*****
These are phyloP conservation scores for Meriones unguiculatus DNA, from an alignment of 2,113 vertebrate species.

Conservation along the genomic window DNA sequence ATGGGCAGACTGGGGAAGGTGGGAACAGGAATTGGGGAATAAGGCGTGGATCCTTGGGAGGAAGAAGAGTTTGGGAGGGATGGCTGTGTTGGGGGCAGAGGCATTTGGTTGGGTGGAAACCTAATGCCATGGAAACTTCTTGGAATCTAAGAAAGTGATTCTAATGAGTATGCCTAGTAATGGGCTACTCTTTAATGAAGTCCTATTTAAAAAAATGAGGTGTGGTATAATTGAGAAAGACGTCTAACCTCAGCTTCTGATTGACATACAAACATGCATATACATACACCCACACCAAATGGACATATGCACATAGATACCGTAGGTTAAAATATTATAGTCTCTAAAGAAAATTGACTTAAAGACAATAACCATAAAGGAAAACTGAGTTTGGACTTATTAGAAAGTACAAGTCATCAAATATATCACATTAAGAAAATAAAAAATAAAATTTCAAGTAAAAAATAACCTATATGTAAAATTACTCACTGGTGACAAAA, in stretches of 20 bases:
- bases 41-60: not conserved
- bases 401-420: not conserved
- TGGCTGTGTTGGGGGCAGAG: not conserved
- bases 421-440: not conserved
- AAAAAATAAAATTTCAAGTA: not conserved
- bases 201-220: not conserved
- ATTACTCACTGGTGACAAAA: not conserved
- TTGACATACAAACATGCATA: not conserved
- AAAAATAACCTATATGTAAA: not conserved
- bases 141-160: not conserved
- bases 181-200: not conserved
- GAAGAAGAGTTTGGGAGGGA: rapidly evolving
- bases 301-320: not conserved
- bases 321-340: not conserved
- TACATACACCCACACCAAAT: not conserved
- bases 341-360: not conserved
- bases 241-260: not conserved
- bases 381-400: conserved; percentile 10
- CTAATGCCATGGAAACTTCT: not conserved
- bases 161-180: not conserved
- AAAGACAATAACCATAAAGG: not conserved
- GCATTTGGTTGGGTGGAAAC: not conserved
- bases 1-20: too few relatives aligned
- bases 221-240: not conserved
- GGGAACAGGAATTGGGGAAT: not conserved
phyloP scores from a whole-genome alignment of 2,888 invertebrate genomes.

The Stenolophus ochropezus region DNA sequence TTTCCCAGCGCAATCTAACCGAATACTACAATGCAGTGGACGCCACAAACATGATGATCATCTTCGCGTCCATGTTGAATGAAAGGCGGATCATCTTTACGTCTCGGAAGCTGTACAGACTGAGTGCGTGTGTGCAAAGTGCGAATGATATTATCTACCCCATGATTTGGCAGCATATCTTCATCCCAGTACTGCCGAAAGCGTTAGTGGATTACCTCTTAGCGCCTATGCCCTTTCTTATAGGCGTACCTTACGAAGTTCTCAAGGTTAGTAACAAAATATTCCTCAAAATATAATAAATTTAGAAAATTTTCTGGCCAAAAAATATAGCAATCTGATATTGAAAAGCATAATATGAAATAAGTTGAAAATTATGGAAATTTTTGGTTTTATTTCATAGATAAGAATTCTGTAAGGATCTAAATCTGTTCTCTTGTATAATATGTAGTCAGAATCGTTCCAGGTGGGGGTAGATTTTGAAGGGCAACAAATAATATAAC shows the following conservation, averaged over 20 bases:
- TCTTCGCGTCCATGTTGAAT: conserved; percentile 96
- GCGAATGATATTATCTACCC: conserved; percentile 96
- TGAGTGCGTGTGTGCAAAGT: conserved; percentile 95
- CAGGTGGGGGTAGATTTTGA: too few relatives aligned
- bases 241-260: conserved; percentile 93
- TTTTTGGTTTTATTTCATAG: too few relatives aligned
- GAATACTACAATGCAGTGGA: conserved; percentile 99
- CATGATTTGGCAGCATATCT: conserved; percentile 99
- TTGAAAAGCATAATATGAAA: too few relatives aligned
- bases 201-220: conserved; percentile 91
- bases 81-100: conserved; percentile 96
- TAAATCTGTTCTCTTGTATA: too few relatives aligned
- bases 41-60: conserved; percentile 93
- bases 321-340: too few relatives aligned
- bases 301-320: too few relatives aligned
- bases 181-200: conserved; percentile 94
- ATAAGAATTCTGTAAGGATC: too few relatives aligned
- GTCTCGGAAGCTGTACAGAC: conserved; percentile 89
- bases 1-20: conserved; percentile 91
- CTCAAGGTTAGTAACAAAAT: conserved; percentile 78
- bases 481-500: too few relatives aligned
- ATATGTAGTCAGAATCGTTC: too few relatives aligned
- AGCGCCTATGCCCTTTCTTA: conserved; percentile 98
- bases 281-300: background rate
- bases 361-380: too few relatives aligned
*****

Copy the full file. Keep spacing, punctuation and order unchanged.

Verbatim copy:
These are phyloP conservation scores for Meriones unguiculatus DNA, from an alignment of 2,113 vertebrate species.

Conservation along the genomic window DNA sequence ATGGGCAGACTGGGGAAGGTGGGAACAGGAATTGGGGAATAAGGCGTGGATCCTTGGGAGGAAGAAGAGTTTGGGAGGGATGGCTGTGTTGGGGGCAGAGGCATTTGGTTGGGTGGAAACCTAATGCCATGGAAACTTCTTGGAATCTAAGAAAGTGATTCTAATGAGTATGCCTAGTAATGGGCTACTCTTTAATGAAGTCCTATTTAAAAAAATGAGGTGTGGTATAATTGAGAAAGACGTCTAACCTCAGCTTCTGATTGACATACAAACATGCATATACATACACCCACACCAAATGGACATATGCACATAGATACCGTAGGTTAAAATATTATAGTCTCTAAAGAAAATTGACTTAAAGACAATAACCATAAAGGAAAACTGAGTTTGGACTTATTAGAAAGTACAAGTCATCAAATATATCACATTAAGAAAATAAAAAATAAAATTTCAAGTAAAAAATAACCTATATGTAAAATTACTCACTGGTGACAAAA, in stretches of 20 bases:
- bases 41-60: not conserved
- bases 401-420: not conserved
- TGGCTGTGTTGGGGGCAGAG: not conserved
- bases 421-440: not conserved
- AAAAAATAAAATTTCAAGTA: not conserved
- bases 201-220: not conserved
- ATTACTCACTGGTGACAAAA: not conserved
- TTGACATACAAACATGCATA: not conserved
- AAAAATAACCTATATGTAAA: not conserved
- bases 141-160: not conserved
- bases 181-200: not conserved
- GAAGAAGAGTTTGGGAGGGA: rapidly evolving
- bases 301-320: not conserved
- bases 321-340: not conserved
- TACATACACCCACACCAAAT: not conserved
- bases 341-360: not conserved
- bases 241-260: not conserved
- bases 381-400: conserved; percentile 10
- CTAATGCCATGGAAACTTCT: not conserved
- bases 161-180: not conserved
- AAAGACAATAACCATAAAGG: not conserved
- GCATTTGGTTGGGTGGAAAC: not conserved
- bases 1-20: too few relatives aligned
- bases 221-240: not conserved
- GGGAACAGGAATTGGGGAAT: not conserved
phyloP scores from a whole-genome alignment of 2,888 invertebrate genomes.

The Stenolophus ochropezus region DNA sequence TTTCCCAGCGCAATCTAACCGAATACTACAATGCAGTGGACGCCACAAACATGATGATCATCTTCGCGTCCATGTTGAATGAAAGGCGGATCATCTTTACGTCTCGGAAGCTGTACAGACTGAGTGCGTGTGTGCAAAGTGCGAATGATATTATCTACCCCATGATTTGGCAGCATATCTTCATCCCAGTACTGCCGAAAGCGTTAGTGGATTACCTCTTAGCGCCTATGCCCTTTCTTATAGGCGTACCTTACGAAGTTCTCAAGGTTAGTAACAAAATATTCCTCAAAATATAATAAATTTAGAAAATTTTCTGGCCAAAAAATATAGCAATCTGATATTGAAAAGCATAATATGAAATAAGTTGAAAATTATGGAAATTTTTGGTTTTATTTCATAGATAAGAATTCTGTAAGGATCTAAATCTGTTCTCTTGTATAATATGTAGTCAGAATCGTTCCAGGTGGGGGTAGATTTTGAAGGGCAACAAATAATATAAC shows the following conservation, averaged over 20 bases:
- TCTTCGCGTCCATGTTGAAT: conserved; percentile 96
- GCGAATGATATTATCTACCC: conserved; percentile 96
- TGAGTGCGTGTGTGCAAAGT: conserved; percentile 95
- CAGGTGGGGGTAGATTTTGA: too few relatives aligned
- bases 241-260: conserved; percentile 93
- TTTTTGGTTTTATTTCATAG: too few relatives aligned
- GAATACTACAATGCAGTGGA: conserved; percentile 99
- CATGATTTGGCAGCATATCT: conserved; percentile 99
- TTGAAAAGCATAATATGAAA: too few relatives aligned
- bases 201-220: conserved; percentile 91
- bases 81-100: conserved; percentile 96
- TAAATCTGTTCTCTTGTATA: too few relatives aligned
- bases 41-60: conserved; percentile 93
- bases 321-340: too few relatives aligned
- bases 301-320: too few relatives aligned
- bases 181-200: conserved; percentile 94
- ATAAGAATTCTGTAAGGATC: too few relatives aligned
- GTCTCGGAAGCTGTACAGAC: conserved; percentile 89
- bases 1-20: conserved; percentile 91
- CTCAAGGTTAGTAACAAAAT: conserved; percentile 78
- bases 481-500: too few relatives aligned
- ATATGTAGTCAGAATCGTTC: too few relatives aligned
- AGCGCCTATGCCCTTTCTTA: conserved; percentile 98
- bases 281-300: background rate
- bases 361-380: too few relatives aligned